A wild night out


- Credit: Archant

MORWENNA GRIFFITHS from the RSPB in Exeter explains why she’ll be sleeping outdoors in June


Nightjar - Credit: Archant

When I took part in the RSPB’s Big Wild Sleepout last year I gained a sense of just how many different wild lives live on our very doorsteps and rely on our network of gardens and parks.

Sleeping outdoors makes you realise that nature doesn’t shut down like we do as the sun sets – it comes alive. You’ll hear many different snuffles, grunts and rustles with only a thin membrane of canvas between yourself and those night-time beasties. Did you know that as well as a dawn chorus, there’s also a dusk chorus as birds begin to flock to their safe roost for the night.

Sue Westbury, Big Wild Sleepout Project Manager, says: “Some of our best-loved garden favourites are among the creatures shown to be in serious trouble. The Big Wild Sleepout is your chance to take part in the RSPB’s biggest fundraising event to help give nature a home.”

This fundraising event will not only bring people closer to nature, but also closer to each other. It’s only by working together in our local communities that we can make a difference. So encourage friends, family and children to get involved. Recent studies indicate that 80% of UK children are totally disconnected from nature and if these future guardians of our natural world have no passion or understanding of wildlife they won’t feel the urgency to protect it. One of the biggest threats to conservation is our own disconnection from nature. If you don’t have much outdoor space simply pitch up your mattress in the living room and open all of the windows and curtains. Allow the natural light and night air to reset your circadian clock. “I rigged a canopy over my mattress using a bed sheet, two chairs as pegs and elastic bands to secure it – felt like a kid,” grins Sue.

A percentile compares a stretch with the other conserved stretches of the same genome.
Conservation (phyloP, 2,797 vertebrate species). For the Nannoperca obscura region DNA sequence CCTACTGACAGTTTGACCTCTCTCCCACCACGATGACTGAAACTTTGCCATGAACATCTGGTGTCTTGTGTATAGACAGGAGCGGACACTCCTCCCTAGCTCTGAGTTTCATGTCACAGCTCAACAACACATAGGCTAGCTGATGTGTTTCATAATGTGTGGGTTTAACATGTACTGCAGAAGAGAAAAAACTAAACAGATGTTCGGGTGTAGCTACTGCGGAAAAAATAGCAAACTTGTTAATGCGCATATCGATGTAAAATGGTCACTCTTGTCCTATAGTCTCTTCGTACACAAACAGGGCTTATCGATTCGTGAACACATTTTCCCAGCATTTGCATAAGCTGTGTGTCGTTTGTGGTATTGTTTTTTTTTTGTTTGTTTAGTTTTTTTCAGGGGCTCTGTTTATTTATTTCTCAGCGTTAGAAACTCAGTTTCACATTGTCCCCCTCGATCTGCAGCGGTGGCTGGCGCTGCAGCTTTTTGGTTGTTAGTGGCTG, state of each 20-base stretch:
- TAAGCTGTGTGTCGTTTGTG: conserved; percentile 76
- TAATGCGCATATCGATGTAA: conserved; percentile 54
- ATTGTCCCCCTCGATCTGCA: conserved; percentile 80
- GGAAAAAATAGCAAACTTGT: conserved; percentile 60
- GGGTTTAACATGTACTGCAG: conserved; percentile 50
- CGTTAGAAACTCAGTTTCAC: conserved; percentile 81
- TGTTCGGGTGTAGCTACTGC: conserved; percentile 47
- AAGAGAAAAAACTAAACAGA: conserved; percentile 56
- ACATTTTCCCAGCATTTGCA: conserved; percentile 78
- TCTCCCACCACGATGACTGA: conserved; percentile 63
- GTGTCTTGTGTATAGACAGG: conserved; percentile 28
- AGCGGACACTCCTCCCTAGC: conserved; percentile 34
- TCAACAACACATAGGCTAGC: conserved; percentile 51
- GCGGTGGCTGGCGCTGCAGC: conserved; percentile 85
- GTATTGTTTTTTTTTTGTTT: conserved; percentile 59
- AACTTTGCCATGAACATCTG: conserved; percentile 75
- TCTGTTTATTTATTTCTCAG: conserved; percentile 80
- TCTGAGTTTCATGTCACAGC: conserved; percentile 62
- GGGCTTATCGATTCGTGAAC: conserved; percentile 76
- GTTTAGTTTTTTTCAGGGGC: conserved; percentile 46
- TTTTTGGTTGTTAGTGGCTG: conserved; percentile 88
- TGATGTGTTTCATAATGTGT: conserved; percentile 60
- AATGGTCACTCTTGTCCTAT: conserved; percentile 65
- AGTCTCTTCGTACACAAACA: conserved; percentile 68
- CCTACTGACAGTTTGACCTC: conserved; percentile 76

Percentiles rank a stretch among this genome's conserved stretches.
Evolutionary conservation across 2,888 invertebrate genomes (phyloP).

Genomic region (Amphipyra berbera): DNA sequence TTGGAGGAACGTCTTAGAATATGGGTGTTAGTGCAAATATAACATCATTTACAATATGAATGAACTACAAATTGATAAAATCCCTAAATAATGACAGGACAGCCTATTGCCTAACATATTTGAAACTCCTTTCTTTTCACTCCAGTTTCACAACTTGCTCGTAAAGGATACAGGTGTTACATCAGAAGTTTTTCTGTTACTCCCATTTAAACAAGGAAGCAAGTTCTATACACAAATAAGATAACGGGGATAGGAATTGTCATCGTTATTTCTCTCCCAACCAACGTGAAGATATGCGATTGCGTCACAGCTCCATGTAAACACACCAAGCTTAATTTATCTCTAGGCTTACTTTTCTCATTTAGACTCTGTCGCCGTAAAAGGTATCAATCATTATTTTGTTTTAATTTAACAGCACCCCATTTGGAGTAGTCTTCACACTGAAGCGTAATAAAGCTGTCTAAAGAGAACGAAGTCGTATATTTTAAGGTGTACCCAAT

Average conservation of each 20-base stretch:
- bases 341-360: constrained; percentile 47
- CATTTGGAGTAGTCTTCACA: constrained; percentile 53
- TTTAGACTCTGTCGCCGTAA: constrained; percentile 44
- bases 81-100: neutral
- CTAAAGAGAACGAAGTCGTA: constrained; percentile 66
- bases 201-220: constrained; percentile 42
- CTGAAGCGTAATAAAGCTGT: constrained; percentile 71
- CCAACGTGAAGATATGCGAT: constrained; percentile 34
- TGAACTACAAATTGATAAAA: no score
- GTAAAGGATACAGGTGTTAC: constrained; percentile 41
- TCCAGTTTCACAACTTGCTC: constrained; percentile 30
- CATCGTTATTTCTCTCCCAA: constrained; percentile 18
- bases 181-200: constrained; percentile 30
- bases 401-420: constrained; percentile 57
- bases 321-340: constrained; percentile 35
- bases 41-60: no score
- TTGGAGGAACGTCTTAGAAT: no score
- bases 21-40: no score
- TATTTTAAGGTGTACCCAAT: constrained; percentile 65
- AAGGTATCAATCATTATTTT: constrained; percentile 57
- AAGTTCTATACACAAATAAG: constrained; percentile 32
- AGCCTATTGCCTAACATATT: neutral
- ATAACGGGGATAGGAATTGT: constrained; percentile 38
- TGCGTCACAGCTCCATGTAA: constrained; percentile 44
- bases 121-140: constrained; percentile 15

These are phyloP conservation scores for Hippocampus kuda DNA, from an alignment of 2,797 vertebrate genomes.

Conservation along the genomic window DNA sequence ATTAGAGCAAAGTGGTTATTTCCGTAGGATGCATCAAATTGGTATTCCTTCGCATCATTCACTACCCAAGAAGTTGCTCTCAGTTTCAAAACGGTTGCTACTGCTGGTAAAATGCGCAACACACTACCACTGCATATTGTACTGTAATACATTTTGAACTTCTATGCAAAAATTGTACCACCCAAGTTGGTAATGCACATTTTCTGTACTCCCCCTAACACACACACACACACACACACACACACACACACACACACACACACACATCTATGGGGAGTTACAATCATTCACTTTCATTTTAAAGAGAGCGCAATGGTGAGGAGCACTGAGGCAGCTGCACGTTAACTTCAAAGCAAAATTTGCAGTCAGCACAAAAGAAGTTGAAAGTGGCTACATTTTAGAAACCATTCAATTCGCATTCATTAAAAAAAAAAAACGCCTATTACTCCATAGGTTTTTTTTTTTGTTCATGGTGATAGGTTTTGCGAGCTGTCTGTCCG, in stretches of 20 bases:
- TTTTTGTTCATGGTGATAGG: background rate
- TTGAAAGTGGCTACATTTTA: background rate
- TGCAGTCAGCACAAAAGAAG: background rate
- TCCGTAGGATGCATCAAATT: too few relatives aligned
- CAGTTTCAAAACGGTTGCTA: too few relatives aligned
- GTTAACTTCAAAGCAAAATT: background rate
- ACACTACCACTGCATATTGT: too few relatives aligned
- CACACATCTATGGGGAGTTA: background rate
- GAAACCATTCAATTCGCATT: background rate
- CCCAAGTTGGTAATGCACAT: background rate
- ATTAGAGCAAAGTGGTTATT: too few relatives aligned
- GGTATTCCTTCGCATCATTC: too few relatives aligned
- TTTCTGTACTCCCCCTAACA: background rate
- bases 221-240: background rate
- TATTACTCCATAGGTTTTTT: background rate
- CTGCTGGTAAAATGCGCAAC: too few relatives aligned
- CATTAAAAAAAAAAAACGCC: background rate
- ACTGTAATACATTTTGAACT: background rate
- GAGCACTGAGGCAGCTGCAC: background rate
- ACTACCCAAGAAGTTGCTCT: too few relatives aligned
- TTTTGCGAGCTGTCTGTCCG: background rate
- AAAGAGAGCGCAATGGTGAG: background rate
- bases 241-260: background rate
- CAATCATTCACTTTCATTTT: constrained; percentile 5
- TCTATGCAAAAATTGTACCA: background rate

For those campers looking for more of a challenge Devon’s Aylesbeare nature reserve is hosting its own Wild Sleepout on the weekend of 21-22 June, promising a day and night of surprises and memories for all.

Steven Henry, Devon Visitor Experience Manager, says: “Aylesbeare Common is part of the East Devon Pebbledbeds and holds a lot of Iron Age history. Heathland habitat is rarer than rainforest and the diversity of species that call Aylesbeare home is amazing. Our event is a unique opportunity for the public to get close to such a special habitat. We’re even setting up camp on a super secret part of the reserve.

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“You may see funky birds like the Dartford warbler; amazing plant life like the carnivorous Sundew; and there are more butterfly species recorded on Aylesbeare than on any other RSPB reserve. The highlight of the weekend is when participants build an Iron Age inspired roundhouse. It’s a chance to tune into the archaeological history of the site. As night descends wild sleepers may hear the eerie wing-clapping of nightjar pairs and Aylesbeare even has a supposed haunted beech tree.”

The RSPB’s Big Wild Sleepout on 16-22 June, supported by Blacks, encourages people to take part in sponsored sleepouts in their own back gardens. Money raised will enable the RSPB to reverse the devastating truth underpinning the 2013 State of Nature Report – 60% of species surveyed have declined over recent years and one in ten of those species are under serious threat of actual UK extinction.

For more details about Aylesbeare’s Big Wild Sleepout (21-22 June), call: 01392 432691

To order a fundraising pack, click: rspb.org.uk/thingstodo/sleepout/

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